Two broad research methods commonly used in sociology and cultural anthropology are qualitative and quantitative. Researchers from almost every field utilize these two data-collection methods while conducting research. These methods include interviews, group observations, surveys, and census taking. These methods will produce efficient, realistic, logical, and thorough outcomes. A qualitative method used in sociology is participant observation. These subjective observations will focus on an interpretive approach on describing a situation and or a detailed look of a group’s day by day activities, history, personal accounts, and similarities. The result of this method of research communicates a through and detailed description and observation and is more in depth than doing interviews and or surveys. But the findings could be tainted by the researcher’s bias. ("Qualitative Research Methods in Sociology," 2011) A social survey is a quantitative method that uses objective statistical data. It is a more scientific-style form of research that results in information with correlations and trends. This information can go out to larger groups in forms of questionnaires, and its data can be used to make comparisons between different groups, but the response rate could be low. ("Qualitative and Quantitative Research Methods," 2011)
Sociological researchers will base their work on single or multiple philosophical justifications depending on what research methods are valid for the study that is being conducted. Participant observation is more of a naturalistic subjective approach. Its data sources are similar to fieldwork and include observations and interviews, along with the reactions and impressions of the researcher. This research is presented in a descriptive narration in an attempt to make a better understanding of an interaction of commonly shaping influences and hypotheses and theories that can be changed and developed during the observation process. It uses multiple realities about the world to understand social situations from the perspectives of participants that are inductive in nature. The researcher participates and will immerse themselves in the social setting and is considered a primary mechanism of the data collection and its analysis. They try to collect their data in a non-interfering manner and study real life situations as they unfold naturally without using any conditions or restraints that would change the study and its outcomes. This type of research can be time consuming and often difficult to replicate. Its success depends largely on the relationships that develop between the group’s participants and the researchers. ("Qualitative Research Methods in Sociology," 2011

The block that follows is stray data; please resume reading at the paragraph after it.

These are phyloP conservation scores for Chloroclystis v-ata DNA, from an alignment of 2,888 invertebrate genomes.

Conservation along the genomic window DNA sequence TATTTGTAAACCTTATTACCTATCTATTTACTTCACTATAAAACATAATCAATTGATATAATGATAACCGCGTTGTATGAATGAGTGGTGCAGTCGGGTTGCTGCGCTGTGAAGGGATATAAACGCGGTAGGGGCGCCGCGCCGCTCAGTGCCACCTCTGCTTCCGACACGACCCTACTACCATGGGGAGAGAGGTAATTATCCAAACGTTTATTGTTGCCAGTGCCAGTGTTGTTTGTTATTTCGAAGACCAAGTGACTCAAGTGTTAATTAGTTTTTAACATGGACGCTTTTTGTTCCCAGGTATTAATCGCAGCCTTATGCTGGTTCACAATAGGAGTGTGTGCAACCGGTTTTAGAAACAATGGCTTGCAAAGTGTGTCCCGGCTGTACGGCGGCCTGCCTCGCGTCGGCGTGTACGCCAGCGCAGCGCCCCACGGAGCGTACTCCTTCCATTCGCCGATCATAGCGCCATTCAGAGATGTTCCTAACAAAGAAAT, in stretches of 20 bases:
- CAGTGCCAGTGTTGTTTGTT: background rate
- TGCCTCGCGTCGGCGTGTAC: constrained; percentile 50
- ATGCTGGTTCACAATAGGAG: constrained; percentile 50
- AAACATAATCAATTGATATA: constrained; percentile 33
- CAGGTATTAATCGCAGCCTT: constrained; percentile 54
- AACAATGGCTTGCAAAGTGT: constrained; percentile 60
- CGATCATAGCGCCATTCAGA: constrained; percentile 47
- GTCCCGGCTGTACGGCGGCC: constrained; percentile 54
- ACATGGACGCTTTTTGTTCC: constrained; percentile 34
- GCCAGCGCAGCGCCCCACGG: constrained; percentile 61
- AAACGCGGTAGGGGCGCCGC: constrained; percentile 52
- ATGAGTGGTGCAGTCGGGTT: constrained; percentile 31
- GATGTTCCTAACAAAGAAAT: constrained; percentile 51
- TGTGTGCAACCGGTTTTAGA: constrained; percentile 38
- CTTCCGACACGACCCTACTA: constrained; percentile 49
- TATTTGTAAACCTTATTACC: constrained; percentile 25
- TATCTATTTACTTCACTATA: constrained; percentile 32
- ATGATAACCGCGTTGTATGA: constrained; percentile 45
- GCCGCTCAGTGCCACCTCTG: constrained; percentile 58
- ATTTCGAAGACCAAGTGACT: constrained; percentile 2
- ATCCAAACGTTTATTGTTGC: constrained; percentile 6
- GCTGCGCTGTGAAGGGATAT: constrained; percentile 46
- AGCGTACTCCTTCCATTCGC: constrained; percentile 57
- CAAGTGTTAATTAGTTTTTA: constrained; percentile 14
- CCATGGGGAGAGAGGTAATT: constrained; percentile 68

Like sociology, anthropology uses the qualitative method of participant observation. The anthropologist will not only observe the culture that they have immersed themselves in but they will also participate in the group’s culture. They feel that the researcher cannot fully understand another culture just by observing it; they must also experience it by living within a culture for an extended period of time. Observations could last anywhere from months to several years or even generations. Participant observation and participation will develop a deeper trusting rapport resulting in a better understanding and a more in depth gathering of information. It attempts to understand a group’s culture by understanding why people do what they do. ("Anthropology Research Techniques," 2011)
Cross-cultural comparative studies will use field data from many different cultures. It will use a large amount of statistical data that can be used to form a hypothesis and make correlations about different relationships and or shared traits within cultures. Using data from several cultures will result in a wider range of complexity in cultural evolution. These studies are more objective due to the person that has done the field studies and the one that is making...
References: Anthropology Research Techniques. (2011, April 15). Retrieved October 28, 2014, from http://www.ehow.com/info_8233096_anthropology-research-techniques.html
Haviland, W. (2011). Books Anthropology, the Human Challenge (12th ed.) [VitalBook file.Bookshelf]. Retrieved October 29, 2014.
Qualitative and Quantitative Research Methods. (2011, March 31). Retrieved October 27, 2014, from http://www.ehow.com/info_8144495_qualitative-quantitative-research-methods.html
Qualitative Research Methods in Sociology. (2011, April 16). Retrieved October 27, 2014, from http://www.ehow.com/info_8240715_qualitative-research-methods-sociology.html
Tischler, H. L. (2013). Introduction to sociology (10th ed., VitalBook File.Bookshelf). Australia: Wadsworth, Cengage Learning.
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